Play Live Radio
Next Up:
Available On Air Stations

Park City Pushes for Coal Reform

Don Anderson
Flickr Creative Commons
Park City is one of the West's ski towns that wants to use federal coal-royalty regulations to address climate change impacts.

Western ski towns including Park City are backing a proposal to reform the royalty system for coal mined on federal lands. The reason: Climate change is dragging down their economies, says a coalition called the Mountain Pact.

The group says Park City will lose $120 million dollars in lower output, 1,137 jobs and more than $20 million dollars in paychecks thanks to a shrinking snowpack and less tourism. The Utah ski town has joined ten other mountain communities that want to combat the problem through reforms to federal coal-leasing programs.

“Our key message is that, in the face of climate change, mountain communities are paying more, while coal companies are able to exploit loopholes and pay significantly less,” says Diana Madson, Mountain Pact’s executive director. “And so mountain towns around the West are calling on the Department of Interior to close these loopholes.”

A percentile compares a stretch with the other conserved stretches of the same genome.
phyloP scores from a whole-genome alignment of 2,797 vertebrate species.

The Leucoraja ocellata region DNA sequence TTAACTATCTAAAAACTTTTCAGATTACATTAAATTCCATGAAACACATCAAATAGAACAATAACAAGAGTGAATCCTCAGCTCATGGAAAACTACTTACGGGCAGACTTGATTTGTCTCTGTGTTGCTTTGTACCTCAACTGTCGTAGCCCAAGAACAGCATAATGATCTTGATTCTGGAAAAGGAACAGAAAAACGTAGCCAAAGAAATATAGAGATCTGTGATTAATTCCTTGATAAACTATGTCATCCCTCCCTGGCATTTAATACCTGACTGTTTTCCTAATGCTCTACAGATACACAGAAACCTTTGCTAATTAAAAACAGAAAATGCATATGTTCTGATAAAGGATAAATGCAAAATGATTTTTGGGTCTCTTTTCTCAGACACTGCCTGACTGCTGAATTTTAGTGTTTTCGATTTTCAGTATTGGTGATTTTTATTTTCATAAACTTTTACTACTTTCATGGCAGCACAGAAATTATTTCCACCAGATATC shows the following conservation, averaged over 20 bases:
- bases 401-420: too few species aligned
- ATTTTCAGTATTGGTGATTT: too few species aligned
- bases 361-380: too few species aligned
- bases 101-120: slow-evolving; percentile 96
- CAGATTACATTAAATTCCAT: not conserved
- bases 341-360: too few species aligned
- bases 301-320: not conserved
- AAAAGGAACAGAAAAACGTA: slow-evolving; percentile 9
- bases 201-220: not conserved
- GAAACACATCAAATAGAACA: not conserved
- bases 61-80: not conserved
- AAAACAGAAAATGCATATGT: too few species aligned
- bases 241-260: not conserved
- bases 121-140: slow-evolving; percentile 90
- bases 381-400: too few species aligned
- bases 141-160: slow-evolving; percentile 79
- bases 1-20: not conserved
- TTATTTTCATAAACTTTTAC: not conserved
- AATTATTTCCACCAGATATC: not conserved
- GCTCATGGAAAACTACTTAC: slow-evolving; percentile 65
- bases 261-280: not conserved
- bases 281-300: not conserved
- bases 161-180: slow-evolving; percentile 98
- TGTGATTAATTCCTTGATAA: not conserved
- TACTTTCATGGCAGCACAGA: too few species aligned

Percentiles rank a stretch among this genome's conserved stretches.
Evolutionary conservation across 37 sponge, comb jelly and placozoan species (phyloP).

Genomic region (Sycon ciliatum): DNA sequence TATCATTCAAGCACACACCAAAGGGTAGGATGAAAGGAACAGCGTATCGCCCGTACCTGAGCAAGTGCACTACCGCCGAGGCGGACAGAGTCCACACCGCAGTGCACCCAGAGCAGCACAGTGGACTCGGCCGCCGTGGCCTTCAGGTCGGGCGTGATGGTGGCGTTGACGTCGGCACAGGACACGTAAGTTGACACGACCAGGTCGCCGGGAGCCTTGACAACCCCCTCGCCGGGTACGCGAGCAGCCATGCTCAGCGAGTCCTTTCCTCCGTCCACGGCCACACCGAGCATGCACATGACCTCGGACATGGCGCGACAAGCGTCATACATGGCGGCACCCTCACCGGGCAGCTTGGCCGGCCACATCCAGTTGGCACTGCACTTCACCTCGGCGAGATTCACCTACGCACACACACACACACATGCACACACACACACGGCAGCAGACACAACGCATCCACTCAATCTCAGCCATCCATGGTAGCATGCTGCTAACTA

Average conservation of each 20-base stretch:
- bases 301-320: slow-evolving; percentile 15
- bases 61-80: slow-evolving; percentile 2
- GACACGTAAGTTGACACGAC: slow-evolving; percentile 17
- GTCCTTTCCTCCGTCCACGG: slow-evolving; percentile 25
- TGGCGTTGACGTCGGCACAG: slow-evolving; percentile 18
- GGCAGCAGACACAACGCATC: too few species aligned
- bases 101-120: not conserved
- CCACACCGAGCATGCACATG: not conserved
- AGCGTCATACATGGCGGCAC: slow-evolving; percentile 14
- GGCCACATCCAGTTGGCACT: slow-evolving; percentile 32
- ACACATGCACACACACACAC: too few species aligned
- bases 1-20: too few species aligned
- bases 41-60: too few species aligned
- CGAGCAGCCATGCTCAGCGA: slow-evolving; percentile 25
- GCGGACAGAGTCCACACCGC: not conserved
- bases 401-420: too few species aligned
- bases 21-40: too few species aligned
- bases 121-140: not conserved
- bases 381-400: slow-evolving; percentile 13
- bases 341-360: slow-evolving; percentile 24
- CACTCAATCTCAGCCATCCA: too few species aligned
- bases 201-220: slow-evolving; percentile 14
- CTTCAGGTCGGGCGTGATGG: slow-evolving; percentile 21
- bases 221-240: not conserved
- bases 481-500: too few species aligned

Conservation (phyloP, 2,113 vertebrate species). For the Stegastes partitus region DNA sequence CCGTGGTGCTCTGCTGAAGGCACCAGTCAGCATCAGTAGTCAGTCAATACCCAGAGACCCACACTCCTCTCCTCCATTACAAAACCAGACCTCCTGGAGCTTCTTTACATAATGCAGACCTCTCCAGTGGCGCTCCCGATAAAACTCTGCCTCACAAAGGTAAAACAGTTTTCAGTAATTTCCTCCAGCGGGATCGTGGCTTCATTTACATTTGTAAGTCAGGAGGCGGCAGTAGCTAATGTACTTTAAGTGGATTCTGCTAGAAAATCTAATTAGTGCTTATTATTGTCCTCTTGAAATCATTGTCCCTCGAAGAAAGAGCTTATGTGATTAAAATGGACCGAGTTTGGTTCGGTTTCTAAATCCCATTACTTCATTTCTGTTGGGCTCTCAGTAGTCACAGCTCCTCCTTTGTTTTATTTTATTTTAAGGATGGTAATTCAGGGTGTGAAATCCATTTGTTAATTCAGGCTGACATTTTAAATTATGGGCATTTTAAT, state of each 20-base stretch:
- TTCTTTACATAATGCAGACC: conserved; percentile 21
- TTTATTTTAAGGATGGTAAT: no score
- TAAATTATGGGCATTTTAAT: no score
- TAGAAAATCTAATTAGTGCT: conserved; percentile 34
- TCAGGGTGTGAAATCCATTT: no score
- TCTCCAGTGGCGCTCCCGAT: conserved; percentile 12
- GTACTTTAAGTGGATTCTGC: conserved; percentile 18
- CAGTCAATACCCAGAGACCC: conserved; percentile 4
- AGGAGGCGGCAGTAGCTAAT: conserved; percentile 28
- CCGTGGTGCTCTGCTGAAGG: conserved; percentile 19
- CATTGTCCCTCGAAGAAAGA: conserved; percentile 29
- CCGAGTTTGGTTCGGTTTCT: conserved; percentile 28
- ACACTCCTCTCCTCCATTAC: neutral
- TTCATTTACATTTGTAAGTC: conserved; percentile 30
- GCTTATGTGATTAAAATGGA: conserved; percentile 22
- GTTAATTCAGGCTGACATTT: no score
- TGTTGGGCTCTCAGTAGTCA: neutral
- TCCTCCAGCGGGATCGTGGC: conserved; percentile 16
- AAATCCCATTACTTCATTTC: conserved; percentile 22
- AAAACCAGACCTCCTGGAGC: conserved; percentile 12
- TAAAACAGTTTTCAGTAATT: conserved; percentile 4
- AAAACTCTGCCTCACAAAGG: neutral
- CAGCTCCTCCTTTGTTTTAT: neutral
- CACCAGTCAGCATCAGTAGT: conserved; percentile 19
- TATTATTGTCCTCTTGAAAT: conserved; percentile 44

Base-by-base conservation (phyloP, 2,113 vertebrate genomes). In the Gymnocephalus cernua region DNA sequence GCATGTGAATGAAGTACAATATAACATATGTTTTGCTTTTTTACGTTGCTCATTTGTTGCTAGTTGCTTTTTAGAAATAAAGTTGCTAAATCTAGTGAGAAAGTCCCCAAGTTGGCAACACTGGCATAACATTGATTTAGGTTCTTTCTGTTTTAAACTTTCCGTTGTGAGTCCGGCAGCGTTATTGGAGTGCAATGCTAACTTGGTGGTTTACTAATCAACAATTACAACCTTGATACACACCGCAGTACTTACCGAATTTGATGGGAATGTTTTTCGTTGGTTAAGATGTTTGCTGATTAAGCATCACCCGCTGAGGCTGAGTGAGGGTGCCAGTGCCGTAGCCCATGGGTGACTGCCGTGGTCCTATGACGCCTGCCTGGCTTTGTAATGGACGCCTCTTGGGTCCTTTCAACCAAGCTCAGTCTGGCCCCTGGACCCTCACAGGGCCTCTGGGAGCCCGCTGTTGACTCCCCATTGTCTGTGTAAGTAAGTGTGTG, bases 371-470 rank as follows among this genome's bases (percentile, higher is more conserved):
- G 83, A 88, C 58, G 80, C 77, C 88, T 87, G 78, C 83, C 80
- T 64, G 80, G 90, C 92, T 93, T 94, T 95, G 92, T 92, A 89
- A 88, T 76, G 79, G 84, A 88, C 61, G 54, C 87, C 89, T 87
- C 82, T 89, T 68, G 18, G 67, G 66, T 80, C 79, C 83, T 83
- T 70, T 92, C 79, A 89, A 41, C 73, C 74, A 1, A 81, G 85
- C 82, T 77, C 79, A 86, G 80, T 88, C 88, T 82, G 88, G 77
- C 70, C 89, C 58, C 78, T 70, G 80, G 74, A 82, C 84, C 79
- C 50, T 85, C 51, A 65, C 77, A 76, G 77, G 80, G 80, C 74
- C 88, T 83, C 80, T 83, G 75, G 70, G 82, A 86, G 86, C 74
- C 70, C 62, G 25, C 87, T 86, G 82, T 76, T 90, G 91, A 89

The reforms could mean more royalty revenue that would be split between energy communities and federal conservation projects.

“It’s a pretty significant impact in that, if this policy goes through, it would generate about a bill dollars a year,” she says.

Utah just ended its warmest and driest winter on record. At the same time skier visits declined nationwide by 5 percent, according to the American Ski Area Association.

The State Office of Energy Development did not have anyone available to comment on the proposed royalty change. Last year,  Utah’s coal output was the lowest in three decades.

Judy Fahys has reported in Utah for two decades, covering politics, government and business before taking on environmental issues. She loves covering Utah, where petroleum-pipeline spills, the nation’s radioactive legacy and other types of pollution provide endless fodder for stories. Previously, she worked for the Salt Lake Tribune in Utah, and reported on the nation’s capital for States News Service and the Scripps League newspaper chain. She is a longtime member of the Society of Environmental Journalists and Investigative Reporters and Editors. She also spent an academic year as a research fellow in the Knight Science Journalism program at the Massachusetts Institute of Technology. In her spare time, she enjoys being out in the environment, especially hiking, gardening and watercolor painting.
KUER is listener-supported public radio. Support this work by making a donation today.